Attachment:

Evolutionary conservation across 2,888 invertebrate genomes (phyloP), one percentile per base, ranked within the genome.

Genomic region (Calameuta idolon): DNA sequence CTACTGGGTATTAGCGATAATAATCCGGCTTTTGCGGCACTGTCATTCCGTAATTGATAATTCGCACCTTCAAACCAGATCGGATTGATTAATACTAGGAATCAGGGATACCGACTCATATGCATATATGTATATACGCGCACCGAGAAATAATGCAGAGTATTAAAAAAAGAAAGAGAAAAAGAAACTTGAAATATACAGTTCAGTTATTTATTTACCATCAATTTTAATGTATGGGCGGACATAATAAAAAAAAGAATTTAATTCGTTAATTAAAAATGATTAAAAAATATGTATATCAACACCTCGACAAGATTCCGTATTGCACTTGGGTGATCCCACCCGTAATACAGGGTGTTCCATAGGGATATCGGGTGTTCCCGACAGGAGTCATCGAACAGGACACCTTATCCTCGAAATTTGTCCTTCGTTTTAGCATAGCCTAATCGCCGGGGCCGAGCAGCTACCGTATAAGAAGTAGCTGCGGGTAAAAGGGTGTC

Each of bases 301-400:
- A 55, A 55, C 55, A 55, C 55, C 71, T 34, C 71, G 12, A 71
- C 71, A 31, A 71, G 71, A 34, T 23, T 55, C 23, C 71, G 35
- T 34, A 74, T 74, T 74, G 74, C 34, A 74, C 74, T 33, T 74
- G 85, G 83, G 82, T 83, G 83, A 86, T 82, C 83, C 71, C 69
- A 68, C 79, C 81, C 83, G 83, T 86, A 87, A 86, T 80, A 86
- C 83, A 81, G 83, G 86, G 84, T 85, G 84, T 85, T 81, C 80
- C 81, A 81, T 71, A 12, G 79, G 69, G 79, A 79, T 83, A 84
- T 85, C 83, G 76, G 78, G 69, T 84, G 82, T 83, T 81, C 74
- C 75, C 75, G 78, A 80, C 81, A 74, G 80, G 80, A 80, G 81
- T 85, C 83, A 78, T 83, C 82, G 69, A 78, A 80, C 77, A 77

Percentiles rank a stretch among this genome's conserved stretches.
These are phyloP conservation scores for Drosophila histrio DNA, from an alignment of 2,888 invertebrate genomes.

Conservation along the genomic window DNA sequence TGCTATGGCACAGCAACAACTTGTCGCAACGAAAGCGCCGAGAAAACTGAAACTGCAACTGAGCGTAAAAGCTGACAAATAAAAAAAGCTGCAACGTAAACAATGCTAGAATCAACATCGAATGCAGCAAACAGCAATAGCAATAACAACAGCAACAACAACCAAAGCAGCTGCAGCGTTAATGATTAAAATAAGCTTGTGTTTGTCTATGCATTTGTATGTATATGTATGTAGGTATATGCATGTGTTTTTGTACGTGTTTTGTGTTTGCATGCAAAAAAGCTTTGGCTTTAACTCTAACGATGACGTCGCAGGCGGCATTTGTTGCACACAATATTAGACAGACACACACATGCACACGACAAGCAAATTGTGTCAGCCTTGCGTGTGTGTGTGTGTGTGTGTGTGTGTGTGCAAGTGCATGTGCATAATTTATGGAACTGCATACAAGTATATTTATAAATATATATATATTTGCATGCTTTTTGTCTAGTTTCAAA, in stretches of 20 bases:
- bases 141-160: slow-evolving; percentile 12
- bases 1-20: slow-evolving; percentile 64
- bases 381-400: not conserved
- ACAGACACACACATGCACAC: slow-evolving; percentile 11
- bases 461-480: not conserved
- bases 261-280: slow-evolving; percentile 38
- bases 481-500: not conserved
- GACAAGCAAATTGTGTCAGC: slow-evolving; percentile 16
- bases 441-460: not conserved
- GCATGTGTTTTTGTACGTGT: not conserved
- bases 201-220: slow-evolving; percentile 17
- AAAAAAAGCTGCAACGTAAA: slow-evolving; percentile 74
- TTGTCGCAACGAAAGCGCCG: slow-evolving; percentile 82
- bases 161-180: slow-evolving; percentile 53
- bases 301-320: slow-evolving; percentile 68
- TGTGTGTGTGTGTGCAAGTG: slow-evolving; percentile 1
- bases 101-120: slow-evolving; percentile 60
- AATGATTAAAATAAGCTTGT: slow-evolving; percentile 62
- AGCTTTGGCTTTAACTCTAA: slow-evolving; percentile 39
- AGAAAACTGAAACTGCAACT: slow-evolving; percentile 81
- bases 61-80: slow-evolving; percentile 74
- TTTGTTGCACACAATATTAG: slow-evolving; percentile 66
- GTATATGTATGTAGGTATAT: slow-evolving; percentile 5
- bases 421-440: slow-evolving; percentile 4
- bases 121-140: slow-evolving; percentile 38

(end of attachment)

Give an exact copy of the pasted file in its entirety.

Evolutionary conservation across 2,888 invertebrate genomes (phyloP), one percentile per base, ranked within the genome.

Genomic region (Calameuta idolon): DNA sequence CTACTGGGTATTAGCGATAATAATCCGGCTTTTGCGGCACTGTCATTCCGTAATTGATAATTCGCACCTTCAAACCAGATCGGATTGATTAATACTAGGAATCAGGGATACCGACTCATATGCATATATGTATATACGCGCACCGAGAAATAATGCAGAGTATTAAAAAAAGAAAGAGAAAAAGAAACTTGAAATATACAGTTCAGTTATTTATTTACCATCAATTTTAATGTATGGGCGGACATAATAAAAAAAAGAATTTAATTCGTTAATTAAAAATGATTAAAAAATATGTATATCAACACCTCGACAAGATTCCGTATTGCACTTGGGTGATCCCACCCGTAATACAGGGTGTTCCATAGGGATATCGGGTGTTCCCGACAGGAGTCATCGAACAGGACACCTTATCCTCGAAATTTGTCCTTCGTTTTAGCATAGCCTAATCGCCGGGGCCGAGCAGCTACCGTATAAGAAGTAGCTGCGGGTAAAAGGGTGTC

Each of bases 301-400:
- A 55, A 55, C 55, A 55, C 55, C 71, T 34, C 71, G 12, A 71
- C 71, A 31, A 71, G 71, A 34, T 23, T 55, C 23, C 71, G 35
- T 34, A 74, T 74, T 74, G 74, C 34, A 74, C 74, T 33, T 74
- G 85, G 83, G 82, T 83, G 83, A 86, T 82, C 83, C 71, C 69
- A 68, C 79, C 81, C 83, G 83, T 86, A 87, A 86, T 80, A 86
- C 83, A 81, G 83, G 86, G 84, T 85, G 84, T 85, T 81, C 80
- C 81, A 81, T 71, A 12, G 79, G 69, G 79, A 79, T 83, A 84
- T 85, C 83, G 76, G 78, G 69, T 84, G 82, T 83, T 81, C 74
- C 75, C 75, G 78, A 80, C 81, A 74, G 80, G 80, A 80, G 81
- T 85, C 83, A 78, T 83, C 82, G 69, A 78, A 80, C 77, A 77

Percentiles rank a stretch among this genome's conserved stretches.
These are phyloP conservation scores for Drosophila histrio DNA, from an alignment of 2,888 invertebrate genomes.

Conservation along the genomic window DNA sequence TGCTATGGCACAGCAACAACTTGTCGCAACGAAAGCGCCGAGAAAACTGAAACTGCAACTGAGCGTAAAAGCTGACAAATAAAAAAAGCTGCAACGTAAACAATGCTAGAATCAACATCGAATGCAGCAAACAGCAATAGCAATAACAACAGCAACAACAACCAAAGCAGCTGCAGCGTTAATGATTAAAATAAGCTTGTGTTTGTCTATGCATTTGTATGTATATGTATGTAGGTATATGCATGTGTTTTTGTACGTGTTTTGTGTTTGCATGCAAAAAAGCTTTGGCTTTAACTCTAACGATGACGTCGCAGGCGGCATTTGTTGCACACAATATTAGACAGACACACACATGCACACGACAAGCAAATTGTGTCAGCCTTGCGTGTGTGTGTGTGTGTGTGTGTGTGTGTGCAAGTGCATGTGCATAATTTATGGAACTGCATACAAGTATATTTATAAATATATATATATTTGCATGCTTTTTGTCTAGTTTCAAA, in stretches of 20 bases:
- bases 141-160: slow-evolving; percentile 12
- bases 1-20: slow-evolving; percentile 64
- bases 381-400: not conserved
- ACAGACACACACATGCACAC: slow-evolving; percentile 11
- bases 461-480: not conserved
- bases 261-280: slow-evolving; percentile 38
- bases 481-500: not conserved
- GACAAGCAAATTGTGTCAGC: slow-evolving; percentile 16
- bases 441-460: not conserved
- GCATGTGTTTTTGTACGTGT: not conserved
- bases 201-220: slow-evolving; percentile 17
- AAAAAAAGCTGCAACGTAAA: slow-evolving; percentile 74
- TTGTCGCAACGAAAGCGCCG: slow-evolving; percentile 82
- bases 161-180: slow-evolving; percentile 53
- bases 301-320: slow-evolving; percentile 68
- TGTGTGTGTGTGTGCAAGTG: slow-evolving; percentile 1
- bases 101-120: slow-evolving; percentile 60
- AATGATTAAAATAAGCTTGT: slow-evolving; percentile 62
- AGCTTTGGCTTTAACTCTAA: slow-evolving; percentile 39
- AGAAAACTGAAACTGCAACT: slow-evolving; percentile 81
- bases 61-80: slow-evolving; percentile 74
- TTTGTTGCACACAATATTAG: slow-evolving; percentile 66
- GTATATGTATGTAGGTATAT: slow-evolving; percentile 5
- bases 421-440: slow-evolving; percentile 4
- bases 121-140: slow-evolving; percentile 38